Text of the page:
Breast Cancer Combo Therapy May Help Treat Common Form of Disease

Breast Cancer Combo Therapy May Help Treat Common Form of Disease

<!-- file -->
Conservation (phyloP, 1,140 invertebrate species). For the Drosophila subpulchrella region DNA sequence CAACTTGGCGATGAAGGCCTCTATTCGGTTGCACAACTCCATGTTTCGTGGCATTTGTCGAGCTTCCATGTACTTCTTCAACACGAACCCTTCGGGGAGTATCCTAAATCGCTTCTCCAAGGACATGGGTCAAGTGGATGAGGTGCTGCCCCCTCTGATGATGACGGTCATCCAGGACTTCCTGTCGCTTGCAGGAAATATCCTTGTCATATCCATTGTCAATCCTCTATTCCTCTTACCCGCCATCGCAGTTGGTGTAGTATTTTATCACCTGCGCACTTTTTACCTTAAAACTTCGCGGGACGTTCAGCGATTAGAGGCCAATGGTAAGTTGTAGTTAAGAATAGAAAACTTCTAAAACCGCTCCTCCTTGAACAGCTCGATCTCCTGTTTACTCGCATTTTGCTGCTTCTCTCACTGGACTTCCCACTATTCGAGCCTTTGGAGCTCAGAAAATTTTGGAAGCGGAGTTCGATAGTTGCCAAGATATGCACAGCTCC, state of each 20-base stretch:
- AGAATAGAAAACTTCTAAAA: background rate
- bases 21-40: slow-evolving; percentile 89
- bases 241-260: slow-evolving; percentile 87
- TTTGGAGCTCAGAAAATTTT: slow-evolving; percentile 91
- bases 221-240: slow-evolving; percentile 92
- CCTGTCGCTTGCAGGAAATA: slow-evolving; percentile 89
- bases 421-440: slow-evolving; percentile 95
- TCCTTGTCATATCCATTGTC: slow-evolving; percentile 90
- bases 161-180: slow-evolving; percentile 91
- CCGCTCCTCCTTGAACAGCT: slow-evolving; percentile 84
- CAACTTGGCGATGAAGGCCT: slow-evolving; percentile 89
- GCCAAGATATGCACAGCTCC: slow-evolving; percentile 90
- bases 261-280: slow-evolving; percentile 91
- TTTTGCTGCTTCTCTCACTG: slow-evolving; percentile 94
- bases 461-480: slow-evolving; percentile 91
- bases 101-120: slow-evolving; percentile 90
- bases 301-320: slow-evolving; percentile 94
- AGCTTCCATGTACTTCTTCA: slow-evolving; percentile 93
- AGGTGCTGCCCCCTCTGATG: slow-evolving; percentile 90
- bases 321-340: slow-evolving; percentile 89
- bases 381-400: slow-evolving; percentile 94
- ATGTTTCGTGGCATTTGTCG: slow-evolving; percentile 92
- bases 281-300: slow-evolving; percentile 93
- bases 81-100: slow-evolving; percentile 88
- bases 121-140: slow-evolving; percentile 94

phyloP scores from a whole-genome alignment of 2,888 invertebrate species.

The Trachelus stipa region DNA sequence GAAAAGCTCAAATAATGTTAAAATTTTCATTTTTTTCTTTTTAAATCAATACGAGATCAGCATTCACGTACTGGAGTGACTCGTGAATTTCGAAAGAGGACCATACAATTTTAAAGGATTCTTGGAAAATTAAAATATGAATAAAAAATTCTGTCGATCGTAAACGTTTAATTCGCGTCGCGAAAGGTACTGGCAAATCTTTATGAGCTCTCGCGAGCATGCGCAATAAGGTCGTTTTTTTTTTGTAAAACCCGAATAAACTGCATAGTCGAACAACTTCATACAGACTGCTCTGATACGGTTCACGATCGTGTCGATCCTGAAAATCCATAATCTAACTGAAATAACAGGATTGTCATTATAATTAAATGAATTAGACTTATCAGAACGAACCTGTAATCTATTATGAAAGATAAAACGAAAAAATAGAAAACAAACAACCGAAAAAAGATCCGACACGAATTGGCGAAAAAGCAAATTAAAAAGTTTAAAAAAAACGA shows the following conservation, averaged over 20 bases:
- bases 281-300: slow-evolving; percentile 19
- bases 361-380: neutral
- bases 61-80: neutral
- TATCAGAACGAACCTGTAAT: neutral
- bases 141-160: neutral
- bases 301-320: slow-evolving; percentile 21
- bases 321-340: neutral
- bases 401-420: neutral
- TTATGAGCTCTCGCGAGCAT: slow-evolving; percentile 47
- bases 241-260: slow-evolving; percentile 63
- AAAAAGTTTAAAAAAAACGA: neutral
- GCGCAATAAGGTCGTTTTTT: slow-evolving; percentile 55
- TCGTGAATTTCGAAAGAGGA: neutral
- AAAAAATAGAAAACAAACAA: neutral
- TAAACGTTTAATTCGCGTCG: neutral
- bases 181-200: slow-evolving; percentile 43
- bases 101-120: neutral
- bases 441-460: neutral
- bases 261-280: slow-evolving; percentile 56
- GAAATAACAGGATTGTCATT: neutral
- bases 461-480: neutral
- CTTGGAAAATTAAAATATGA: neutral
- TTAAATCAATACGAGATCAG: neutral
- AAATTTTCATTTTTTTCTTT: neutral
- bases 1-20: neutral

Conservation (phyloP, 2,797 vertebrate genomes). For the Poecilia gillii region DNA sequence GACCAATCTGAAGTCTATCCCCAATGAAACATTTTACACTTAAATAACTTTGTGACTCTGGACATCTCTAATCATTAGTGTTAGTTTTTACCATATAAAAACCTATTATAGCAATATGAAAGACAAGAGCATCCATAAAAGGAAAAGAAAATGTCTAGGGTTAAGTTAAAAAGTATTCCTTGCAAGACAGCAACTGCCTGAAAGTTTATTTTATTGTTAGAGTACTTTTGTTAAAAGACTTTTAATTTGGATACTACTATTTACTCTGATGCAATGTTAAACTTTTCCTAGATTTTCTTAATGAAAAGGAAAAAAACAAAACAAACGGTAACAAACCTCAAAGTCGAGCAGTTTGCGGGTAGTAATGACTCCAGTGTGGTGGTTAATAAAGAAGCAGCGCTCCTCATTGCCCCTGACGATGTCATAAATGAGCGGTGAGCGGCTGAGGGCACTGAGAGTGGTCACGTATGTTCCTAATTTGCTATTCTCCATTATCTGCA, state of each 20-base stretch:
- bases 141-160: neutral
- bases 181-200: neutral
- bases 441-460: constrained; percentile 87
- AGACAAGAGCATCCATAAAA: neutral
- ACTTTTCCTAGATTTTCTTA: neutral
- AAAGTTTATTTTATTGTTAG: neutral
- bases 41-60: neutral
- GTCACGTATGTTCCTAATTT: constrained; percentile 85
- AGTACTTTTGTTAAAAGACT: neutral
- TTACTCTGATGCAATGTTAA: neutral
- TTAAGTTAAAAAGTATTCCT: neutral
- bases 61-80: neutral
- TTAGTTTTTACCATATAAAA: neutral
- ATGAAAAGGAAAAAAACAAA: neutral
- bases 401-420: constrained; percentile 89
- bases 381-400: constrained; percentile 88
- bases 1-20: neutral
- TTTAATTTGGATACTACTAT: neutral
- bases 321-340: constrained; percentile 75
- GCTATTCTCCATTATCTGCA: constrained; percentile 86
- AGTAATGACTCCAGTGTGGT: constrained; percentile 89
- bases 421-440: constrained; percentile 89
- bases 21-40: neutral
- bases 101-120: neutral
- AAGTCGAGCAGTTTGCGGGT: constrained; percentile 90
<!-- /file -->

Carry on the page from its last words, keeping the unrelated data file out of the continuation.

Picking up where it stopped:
A newly published paper in Cell Reports journal, entitled "Anti-estrogen Resistance in Human Breast Tumors Is Driven by JAG1-NOTCH4-Dependent Cancer Stem Cell Activity," reported new insights into the reasons why many women with estrogen receptor-positive (ER+) breast cancer form resistance to hormone treatment, and suggests an approach to effective treatment for them. Breast cancer is a common form of cancer in women, often developing after the age of 50. Common risk factors include genetic predisposition, use of birth control therapy, cigarette smoking, and diverse polluting particles. From a mechanistic point of view, it is well-documented that breast cancers require estrogen to grow. The latter binds to two types of hormone receptors: estrogen receptors (ER+) and progesterone receptors (PR+). Nearly 80% of breast cancers are classified as ER+. They are treated using anti-oestrogen drugs that either block the receptors, like tamoxifen, or block the production of estrogen aromatase inhibitors, like anastrozole and letrozole. In around one in five of ER+ cases, the cancer is known to recur within 10 years, and most advanced breast cancers develop resistance to therapy. With this in mind,  the research team performed a series of in vitro studies and in vivo studies involving patient-derived breast cancers in mice. The results showed that treatment with anti-oestrogen drugs for short periods reduced tumor growth, but it enhanced activity of stem cells directed by a protein named NOTCH4, which cont
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